I want to do build a small app that creates MIDI sounds. I've never dealt with sound in programming so I'd like to start with something that's basic and has good documentation. I want to stick with Python since I'm the most comfortable with it and don't want to overwhelm myself, initially.

My time is split about 50/50 between Windows and Ubuntu so something that "just works" on both platforms would be really helpful.

Any suggestions?

  • Related: stackoverflow.com/questions/507227/… – S.Lott Feb 20 '09 at 12:21
  • Why don't you mark your question as answered!? – Shimmy Jul 17 '10 at 20:33
  • 4
    Your question is not really clear. You can't "create MIDI sounds". MIDI does not store or transmit sound, only control-data for MIDI-compatible equipment/software. I suppose you want to either a) talk to other MIDI devices/software in real-time using the MIDI interface of your computer or b) read and write standard MIDI files (SMF). These are two different requirements (though many applications will have both) and there are different libraries to suggest for both tasks – Chris Arndt Jan 4 '12 at 17:47

The MIDIUtil Library (hosted here at Google Code) does what you want: write MIDI Files from a pure Python library. Once nice thing about it (and full disclosure: I'm the author) is that you don't have to keep track of lower-level MID events such as note-on and note-off: it handles them for you.

As an example to write a note, you would do something like:

MyMIDI = MIDIFile(1)
track = 0
channel = 0
pitch = 60
time = 0
duration = 1
volume = 100

Hope this helps

  • 2
    Really late to post this, but can it handle chords? I might be implementing this in my software if it can... – Blender Nov 19 '10 at 18:16
  • 2
    you can easily define chords, right? for pitch in pitches: midi.addNote(.., pitch, ...) – sam boosalis Jan 26 '13 at 2:56
  • Can you read midi files with this? – Jim Jun 3 '17 at 15:57

I was looking for a pure-Python library to generate a MIDI file, mxm's Python MIDI library is exactly that.

From this dzone snippet, there is a single-file version of the above library, smidi.py (gist'd here for posterity)

Usage is quite simple:

>>> import smidi
>>> m = smidi.MidiOutFile('out.mid')
>>> m.header()
>>> m.start_of_track()
>>> m.update_time(0)
>>> m.note_on(note=0x40)  # single note
>>> m.update_time(192)
>>> m.note_off(note=0x40) # stop it after 192
>>> m.update_time(0)
>>> m.end_of_track()
>>> m.eof()

Presumably works on Windows (as the original example uses C:\out.mid as the output filename), and I've tested it on OS X


pyPortMidi is a Python wrapper of PortMidi, which is described as a "a cross-platform C library for realtime MIDI control". I haven't used it myself, but it looks very promising. Explicit mention of being able to send MIDI data in realtime.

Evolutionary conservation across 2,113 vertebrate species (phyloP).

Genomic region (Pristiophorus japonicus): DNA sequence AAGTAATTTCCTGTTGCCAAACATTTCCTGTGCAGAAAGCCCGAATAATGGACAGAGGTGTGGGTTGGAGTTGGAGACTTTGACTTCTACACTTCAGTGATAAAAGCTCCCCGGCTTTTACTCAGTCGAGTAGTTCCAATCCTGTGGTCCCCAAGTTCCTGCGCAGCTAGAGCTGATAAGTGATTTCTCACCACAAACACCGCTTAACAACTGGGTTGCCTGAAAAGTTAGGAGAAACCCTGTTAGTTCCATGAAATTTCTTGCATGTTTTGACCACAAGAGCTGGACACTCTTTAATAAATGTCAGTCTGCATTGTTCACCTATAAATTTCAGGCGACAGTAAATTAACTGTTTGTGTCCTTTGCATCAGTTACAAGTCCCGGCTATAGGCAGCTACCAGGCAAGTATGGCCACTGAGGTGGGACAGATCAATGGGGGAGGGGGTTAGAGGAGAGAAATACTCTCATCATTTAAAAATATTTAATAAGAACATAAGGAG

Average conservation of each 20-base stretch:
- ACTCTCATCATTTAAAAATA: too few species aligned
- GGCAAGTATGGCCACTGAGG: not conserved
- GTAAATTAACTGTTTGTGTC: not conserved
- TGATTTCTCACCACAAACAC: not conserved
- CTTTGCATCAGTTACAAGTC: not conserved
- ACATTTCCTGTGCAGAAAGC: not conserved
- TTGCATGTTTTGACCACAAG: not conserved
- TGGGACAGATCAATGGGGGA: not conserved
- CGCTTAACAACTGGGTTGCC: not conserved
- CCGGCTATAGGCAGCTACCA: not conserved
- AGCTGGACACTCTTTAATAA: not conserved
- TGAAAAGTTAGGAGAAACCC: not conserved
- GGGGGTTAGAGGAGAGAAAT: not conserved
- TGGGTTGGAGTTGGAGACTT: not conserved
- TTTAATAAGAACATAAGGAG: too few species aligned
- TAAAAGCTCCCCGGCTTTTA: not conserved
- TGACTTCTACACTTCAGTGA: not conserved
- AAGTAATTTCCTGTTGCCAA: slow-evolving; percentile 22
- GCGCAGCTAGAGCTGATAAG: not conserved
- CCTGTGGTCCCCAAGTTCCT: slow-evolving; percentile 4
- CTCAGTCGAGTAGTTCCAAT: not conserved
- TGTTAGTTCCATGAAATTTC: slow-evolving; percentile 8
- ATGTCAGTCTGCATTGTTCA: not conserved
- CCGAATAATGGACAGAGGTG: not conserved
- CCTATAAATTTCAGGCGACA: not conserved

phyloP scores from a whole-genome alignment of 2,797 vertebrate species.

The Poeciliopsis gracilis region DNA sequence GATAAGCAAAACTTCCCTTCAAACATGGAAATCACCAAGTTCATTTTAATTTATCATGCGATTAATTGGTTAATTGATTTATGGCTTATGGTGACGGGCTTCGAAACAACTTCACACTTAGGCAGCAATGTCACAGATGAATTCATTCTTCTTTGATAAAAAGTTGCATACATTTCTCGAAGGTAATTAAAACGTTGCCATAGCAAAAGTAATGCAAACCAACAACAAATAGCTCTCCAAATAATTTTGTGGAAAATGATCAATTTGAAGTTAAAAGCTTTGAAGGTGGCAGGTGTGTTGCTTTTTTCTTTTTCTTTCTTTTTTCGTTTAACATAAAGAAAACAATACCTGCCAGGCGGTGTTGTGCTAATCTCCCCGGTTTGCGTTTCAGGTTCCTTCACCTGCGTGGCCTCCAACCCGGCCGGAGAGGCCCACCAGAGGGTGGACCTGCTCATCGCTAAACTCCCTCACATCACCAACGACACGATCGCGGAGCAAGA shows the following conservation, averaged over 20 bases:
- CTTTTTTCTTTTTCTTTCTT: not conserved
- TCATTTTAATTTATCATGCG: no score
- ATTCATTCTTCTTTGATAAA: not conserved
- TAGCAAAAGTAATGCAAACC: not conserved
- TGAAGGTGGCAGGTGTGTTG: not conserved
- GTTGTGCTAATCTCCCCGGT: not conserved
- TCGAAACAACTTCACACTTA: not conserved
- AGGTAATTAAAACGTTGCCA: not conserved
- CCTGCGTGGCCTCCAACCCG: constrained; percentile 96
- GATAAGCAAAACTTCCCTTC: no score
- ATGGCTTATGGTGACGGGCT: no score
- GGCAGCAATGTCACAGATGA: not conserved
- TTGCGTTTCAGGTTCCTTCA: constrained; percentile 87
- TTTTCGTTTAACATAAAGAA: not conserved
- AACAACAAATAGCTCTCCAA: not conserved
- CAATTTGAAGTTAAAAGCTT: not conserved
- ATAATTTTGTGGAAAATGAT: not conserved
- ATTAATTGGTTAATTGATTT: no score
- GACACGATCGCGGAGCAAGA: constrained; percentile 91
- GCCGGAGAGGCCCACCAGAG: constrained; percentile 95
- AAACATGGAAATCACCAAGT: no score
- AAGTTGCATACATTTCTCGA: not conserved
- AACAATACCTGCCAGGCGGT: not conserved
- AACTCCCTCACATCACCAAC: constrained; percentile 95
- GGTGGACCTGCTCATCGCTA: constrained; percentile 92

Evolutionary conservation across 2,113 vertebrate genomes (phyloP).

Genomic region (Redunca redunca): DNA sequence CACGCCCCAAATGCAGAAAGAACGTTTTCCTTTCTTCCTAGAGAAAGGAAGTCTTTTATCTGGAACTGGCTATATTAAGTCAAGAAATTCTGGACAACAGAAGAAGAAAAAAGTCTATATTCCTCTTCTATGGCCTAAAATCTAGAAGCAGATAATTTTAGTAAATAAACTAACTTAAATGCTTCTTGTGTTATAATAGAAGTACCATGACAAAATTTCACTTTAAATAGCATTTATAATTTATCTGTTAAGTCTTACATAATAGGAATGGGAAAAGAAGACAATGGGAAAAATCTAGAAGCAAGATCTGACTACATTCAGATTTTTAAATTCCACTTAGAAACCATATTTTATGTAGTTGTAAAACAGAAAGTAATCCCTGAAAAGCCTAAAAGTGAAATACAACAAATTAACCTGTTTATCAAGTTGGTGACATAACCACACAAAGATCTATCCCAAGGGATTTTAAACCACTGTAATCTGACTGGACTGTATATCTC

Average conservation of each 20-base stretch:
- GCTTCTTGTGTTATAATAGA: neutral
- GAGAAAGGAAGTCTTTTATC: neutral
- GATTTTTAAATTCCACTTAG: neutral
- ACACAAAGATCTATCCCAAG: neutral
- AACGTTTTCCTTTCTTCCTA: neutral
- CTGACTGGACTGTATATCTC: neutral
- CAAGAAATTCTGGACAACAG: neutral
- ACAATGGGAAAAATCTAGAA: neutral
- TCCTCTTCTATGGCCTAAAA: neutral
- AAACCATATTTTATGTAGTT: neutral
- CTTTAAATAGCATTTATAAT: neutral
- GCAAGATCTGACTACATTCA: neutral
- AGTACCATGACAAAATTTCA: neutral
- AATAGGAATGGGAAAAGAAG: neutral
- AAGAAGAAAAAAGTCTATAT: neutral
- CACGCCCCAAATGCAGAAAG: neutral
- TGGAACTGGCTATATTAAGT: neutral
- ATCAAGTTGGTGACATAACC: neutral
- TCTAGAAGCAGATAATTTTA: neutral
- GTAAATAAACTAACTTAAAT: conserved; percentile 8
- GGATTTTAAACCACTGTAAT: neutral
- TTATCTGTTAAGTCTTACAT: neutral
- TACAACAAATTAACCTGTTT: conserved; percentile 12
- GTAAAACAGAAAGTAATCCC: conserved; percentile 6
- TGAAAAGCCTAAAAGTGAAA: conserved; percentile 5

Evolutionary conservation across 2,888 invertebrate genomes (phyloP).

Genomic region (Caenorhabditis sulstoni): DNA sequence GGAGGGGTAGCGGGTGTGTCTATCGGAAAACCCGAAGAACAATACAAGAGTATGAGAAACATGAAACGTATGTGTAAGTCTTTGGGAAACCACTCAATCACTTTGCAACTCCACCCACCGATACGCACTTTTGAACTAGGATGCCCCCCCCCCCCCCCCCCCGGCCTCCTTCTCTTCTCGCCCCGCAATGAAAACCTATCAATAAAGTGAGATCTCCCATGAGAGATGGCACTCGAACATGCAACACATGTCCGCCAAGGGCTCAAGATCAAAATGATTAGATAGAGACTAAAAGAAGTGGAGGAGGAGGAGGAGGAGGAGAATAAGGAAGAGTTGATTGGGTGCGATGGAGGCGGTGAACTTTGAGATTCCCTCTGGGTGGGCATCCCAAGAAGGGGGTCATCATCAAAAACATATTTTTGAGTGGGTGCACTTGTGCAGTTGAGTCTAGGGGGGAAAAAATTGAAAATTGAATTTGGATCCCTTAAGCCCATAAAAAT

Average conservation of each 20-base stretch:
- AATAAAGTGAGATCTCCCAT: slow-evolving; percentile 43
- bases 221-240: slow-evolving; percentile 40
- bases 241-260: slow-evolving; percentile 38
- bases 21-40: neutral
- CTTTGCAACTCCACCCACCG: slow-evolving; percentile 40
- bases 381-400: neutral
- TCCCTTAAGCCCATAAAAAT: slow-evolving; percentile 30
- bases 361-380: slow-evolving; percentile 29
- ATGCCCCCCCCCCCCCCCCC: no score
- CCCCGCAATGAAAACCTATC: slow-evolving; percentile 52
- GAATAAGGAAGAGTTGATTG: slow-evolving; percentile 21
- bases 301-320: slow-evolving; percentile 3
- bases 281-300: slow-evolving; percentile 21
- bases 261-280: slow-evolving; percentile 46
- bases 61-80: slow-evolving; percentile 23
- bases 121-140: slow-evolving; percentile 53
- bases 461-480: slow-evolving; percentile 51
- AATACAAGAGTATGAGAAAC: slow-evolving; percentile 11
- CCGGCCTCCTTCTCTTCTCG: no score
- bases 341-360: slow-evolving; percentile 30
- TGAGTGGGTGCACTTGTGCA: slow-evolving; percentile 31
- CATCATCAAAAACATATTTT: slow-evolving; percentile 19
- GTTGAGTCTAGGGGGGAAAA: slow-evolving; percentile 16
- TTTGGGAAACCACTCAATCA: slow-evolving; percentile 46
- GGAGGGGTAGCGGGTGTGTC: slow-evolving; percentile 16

• 4
    For people who find this page via Google: note that pyPortMidi was last updated on March 15, 2005. I suspect it has been abandoned. – larsks Jan 9 '12 at 3:18
  • 2
    There is a slightly more up to date version of pyPortMidi included in pyGame, which I have used successfully. – rjmunro Mar 20 '12 at 16:22
  • can't even send pitch bends without writing them in raw hex form? player.write_short(0xE0, 0x00, 0x60) :/ – endolith Oct 4 '14 at 4:02

If you only need to generate Midi or process midi files, try mingus, It's a great package and it also allows much higher abstractions such as chords, chord progressions, scales and so on.


I tried eight packages listed on the wiki http://wiki.python.org/moin/PythonInMusic. I found that the one that music21 (http://web.mit.edu/music21/) was

  • the most comprehensive
  • the best tutorial
  • easiest to install on windows

but as to your request for simplicity, I think it's not the simplest one. But I couldn't get any of the other programs to read midi files in a robust way (I have a variety of weird and wonderful midi file formats hanging around)


Midi support (in and out) has been added to pyGame 1.9, though it's mainly in the development stage and isn't very well documented yet, but it works.

Midi support is also being developed in the pyGame successor, pgreloaded (or pygame2).

Also note that even though pyGame has 'game' in the title, its uses stretch far beyond just game design.

  • 5
    MIDI support in PyGame is based on the same code base as pyPortMidi (see @unwind's answer) and the pyPortMidi code in the PyGame repository is currently the most up-to-date and usable version. Disclaimer: I'm the author of a patch to PyGame's pyPortMidi version, which cleans up the code a lot and fixes grave errors. The patch is not yet applied in the portmidi repository, where the pyPortMidi code is living now. There are several other pyPortMidi repos on the net which are outdated. – Chris Arndt Jan 4 '12 at 18:52

Look at cSounds.

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